New study traces historic changes in North American weather patterns
By Bob Berwyn
FRISCO — A new University of Utah-led study suggests that this past winter’s persistent weather pattern across North America is linked with changes in the jet stream that may become even more pronounced as the Earth’s climate warms.
“If this trend continues, it could contribute to more extreme winter weather events in North America, as experienced this year with warm conditions in California and Alaska and intrusion of cold Arctic air across the eastern USA,” said geochemist Gabe Bowen, senior author of the study.
“Our study is really focused on reconstruction of past climate states and past climate conditions. The historic record of pressure fields … trended toward more of a sinuous, curvy jet stream pattern,” Bowen said, explaining that the research is based on an analysis of isotopes in rainfall deposits across North America.
By studying those depositions, the scientists were able to determine where the moisture originated.
“Using data from many sites helped us to create a spatial fingerprint … We do think we’re seeing are some changes in the mean position of the jet streams. The crux of what we’re seeing is more of this western ridge and eastern trough,” Bowen said.
The study was published online April 16 by the journal Nature Communications.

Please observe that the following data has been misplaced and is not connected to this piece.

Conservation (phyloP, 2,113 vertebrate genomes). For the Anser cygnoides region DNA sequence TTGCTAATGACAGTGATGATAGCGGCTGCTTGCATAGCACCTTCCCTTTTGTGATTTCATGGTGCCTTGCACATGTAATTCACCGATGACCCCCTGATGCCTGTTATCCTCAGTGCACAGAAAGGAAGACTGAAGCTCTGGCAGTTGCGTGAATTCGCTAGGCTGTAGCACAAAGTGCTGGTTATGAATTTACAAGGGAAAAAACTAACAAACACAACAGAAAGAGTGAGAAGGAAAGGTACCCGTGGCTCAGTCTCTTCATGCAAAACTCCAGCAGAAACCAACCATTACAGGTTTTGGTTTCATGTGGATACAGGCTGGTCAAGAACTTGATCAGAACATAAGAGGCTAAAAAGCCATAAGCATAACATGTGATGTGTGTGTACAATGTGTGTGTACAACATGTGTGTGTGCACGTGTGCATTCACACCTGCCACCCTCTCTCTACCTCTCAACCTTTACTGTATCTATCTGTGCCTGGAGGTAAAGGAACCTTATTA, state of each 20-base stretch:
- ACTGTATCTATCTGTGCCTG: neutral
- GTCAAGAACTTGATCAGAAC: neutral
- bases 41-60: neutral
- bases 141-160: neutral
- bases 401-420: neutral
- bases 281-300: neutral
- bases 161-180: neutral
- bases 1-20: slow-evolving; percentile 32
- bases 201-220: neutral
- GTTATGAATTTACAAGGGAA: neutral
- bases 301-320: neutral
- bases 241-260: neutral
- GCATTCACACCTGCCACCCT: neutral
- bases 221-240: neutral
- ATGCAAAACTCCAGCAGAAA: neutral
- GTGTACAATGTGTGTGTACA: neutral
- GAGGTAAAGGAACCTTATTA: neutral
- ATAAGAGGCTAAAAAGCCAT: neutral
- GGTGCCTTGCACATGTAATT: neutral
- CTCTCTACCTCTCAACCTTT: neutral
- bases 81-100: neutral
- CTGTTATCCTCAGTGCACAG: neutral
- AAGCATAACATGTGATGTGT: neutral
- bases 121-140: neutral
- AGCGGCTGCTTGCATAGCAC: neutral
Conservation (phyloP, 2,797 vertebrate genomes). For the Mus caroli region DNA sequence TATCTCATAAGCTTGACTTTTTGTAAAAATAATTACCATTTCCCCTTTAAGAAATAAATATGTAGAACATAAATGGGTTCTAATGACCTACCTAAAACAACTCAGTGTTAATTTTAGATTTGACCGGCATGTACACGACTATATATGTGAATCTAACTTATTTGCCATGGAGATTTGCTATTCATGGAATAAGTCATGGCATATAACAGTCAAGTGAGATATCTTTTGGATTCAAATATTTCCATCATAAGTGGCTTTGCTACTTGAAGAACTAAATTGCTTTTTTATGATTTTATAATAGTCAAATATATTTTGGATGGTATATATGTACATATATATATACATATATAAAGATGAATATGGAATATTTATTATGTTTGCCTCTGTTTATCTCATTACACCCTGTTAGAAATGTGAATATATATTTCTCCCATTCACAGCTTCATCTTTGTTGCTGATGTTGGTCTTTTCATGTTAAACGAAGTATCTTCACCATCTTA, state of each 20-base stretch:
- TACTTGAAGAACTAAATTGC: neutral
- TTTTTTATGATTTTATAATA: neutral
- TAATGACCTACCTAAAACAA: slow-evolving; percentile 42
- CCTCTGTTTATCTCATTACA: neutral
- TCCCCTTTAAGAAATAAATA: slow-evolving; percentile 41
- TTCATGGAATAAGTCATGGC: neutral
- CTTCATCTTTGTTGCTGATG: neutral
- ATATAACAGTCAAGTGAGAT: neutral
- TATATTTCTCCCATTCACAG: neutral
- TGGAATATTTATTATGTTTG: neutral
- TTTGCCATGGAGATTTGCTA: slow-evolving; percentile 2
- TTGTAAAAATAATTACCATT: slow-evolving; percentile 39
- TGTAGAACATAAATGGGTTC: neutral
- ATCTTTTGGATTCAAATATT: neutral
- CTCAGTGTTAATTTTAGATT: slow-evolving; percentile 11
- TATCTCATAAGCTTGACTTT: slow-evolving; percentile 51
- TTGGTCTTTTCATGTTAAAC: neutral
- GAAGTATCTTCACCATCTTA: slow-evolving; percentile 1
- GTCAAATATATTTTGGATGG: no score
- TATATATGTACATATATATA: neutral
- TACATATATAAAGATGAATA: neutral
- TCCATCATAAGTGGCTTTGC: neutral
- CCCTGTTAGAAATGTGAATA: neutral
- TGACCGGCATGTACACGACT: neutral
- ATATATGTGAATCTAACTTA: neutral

“A sinuous or curvy winter jet stream means unusual warmth in the West, drought conditions in part of the West, and abnormally cold winters in the East and Southeast,” Bowen said in a press release announcing the study findings. “We saw a good example of extreme wintertime climate that largely fit that pattern this past winter.
The research by Bowen and colleagues shows the jet stream pattern that brings North American wintertime weather extremes is millennia old, dating back to a global climate shift about 4,000 years ago.
“It was a well-documented time of transition in climate worldwide,” he said, explaining that the best explanation for the change is related to subtle changes of earth’s orbit.
“This is one more reason why we may have more winter extremes in North America, as well as something of a model for what those extremes may look like,” Bowen said. Human-caused climate change is reducing equator-to-pole temperature differences; the atmosphere is warming more at the poles than at the equator. Based on what happened in past millennia, that could make a curvy jet stream even more frequent and-or intense than it is now, he said.
Jennifer Francis, a research professor at Rutgers University’s Institute of Marine and Coastal Research, was not involved with this study, but has been tracking possible shifts in jet stream patterns by other methods. According to Francis, Bowen’s work helps reinforce the idea that a warming world will change the jet stream, with potentially significant effects on northern hemisphere weather.
“This study, as well as another that was published this week seem to point to the same basic conclusion … that a warming world is likely to produce the type of amplified jet-stream pattern that was extremely persistent this winter,” said Francis, who has also bee studying the link between global warming and changes in the jet stream.
“In particular, both studies conclude that the tendency for strong ridging off the west coast of the US (contributing to warm, dry conditions there) along with a southward jet extension in the east (associated with abnormally cold conditions) will likely increase as global warming intensifies,” Francis said via email.